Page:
TOTAL NUMBER OF SPECIES RECORDED IN BRITAIN AND IRELAND COMBINED IN 2015

As of 10 November 2015, a total of 430 species have been recorded this year

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Monday, 29 March 2010

Sixth LESSER KESTREL since 1950 overshoots on southerly winds

Essex bird photographer Andy Cook could hardly believe his eyes when he came face-to-face with a stonking adult male LESSER KESTREL at Minsmere RSPB reserve (Suffolk) yesterday afternoon. The bird was hopping from fence post to fence post in fields along the access road and was showing unbelievably well. Andy raced back to the RSPB shop and centre and got hold of Birdline Wales operative Alan Davies, who just happened to be by the centre at this time, and showed him pictures of the bird he had just found.

Minutes later and Alan and others were watching it - still showing to 65 yards in the field. News was then quickly relayed to RBA, sparking a major invasion of twitchers from all around. First on the scene were many daytrippers at the reserve, including a 52-strong coach party from the Midlands, and then, shortly later, many of those that were already in the county, due to the continued presence of both Alpine and Pallid Swifts.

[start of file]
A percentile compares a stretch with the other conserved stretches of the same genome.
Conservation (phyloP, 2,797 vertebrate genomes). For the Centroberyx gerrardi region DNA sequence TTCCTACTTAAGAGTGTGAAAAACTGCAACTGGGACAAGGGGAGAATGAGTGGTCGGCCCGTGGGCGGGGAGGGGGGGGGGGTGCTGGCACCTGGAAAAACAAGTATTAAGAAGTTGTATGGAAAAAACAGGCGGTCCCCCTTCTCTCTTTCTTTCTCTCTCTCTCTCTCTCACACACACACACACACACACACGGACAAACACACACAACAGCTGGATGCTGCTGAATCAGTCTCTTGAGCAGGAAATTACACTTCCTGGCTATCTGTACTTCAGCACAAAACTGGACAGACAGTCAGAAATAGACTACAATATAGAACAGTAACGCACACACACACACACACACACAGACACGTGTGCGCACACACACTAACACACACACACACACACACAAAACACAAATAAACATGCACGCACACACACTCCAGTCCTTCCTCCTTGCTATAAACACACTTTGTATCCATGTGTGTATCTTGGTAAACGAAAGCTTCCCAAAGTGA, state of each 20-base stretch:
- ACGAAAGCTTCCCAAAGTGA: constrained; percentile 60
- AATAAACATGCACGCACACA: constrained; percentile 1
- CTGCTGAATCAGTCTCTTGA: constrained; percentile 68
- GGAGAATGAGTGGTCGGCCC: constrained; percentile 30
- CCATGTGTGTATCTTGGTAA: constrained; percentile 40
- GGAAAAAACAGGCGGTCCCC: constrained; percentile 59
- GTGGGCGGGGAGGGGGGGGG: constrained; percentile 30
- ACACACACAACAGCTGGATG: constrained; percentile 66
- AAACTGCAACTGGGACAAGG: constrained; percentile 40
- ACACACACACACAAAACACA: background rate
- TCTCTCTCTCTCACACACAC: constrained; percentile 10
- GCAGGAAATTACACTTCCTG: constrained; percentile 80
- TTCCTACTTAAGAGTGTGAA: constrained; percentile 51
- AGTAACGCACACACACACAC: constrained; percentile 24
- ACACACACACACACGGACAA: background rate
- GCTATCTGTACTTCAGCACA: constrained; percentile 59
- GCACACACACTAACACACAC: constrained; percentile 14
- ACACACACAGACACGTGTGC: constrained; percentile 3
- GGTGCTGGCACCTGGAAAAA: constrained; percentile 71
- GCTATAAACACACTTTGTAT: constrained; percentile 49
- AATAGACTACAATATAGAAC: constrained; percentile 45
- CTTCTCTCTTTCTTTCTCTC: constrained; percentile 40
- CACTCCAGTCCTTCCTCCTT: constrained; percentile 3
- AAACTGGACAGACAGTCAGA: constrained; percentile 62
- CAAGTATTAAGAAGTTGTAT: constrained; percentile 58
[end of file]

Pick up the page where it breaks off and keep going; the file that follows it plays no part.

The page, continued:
Sadly, the commotion caused by incoming twitchers inadvertently frightened the Kestrel and it took flight. LGRE and others intercepted it as it flew north along the access road and made its way slowly west towards Westleton and as a female Common Kestrel set off in hot pursuit after it, it slank away to the north and went out towards Westleton Heath. Fortunately, one intrepid soul later relocated it, where it had taken refuge at the edge of Scottshall Covert at cTM 463 685, and here it was to remain until dusk, roosting in a dense Holm Oak at 1845 hours. By this time, 350 or so observers had connected.

It was a beautiful adult male and represented the first record in Britain since the immature male on the Isles of Scilly in 2002 (on St Mary's from 13-21 May - British Birds 95: plates 226 & 227 and 96: plates 342-343).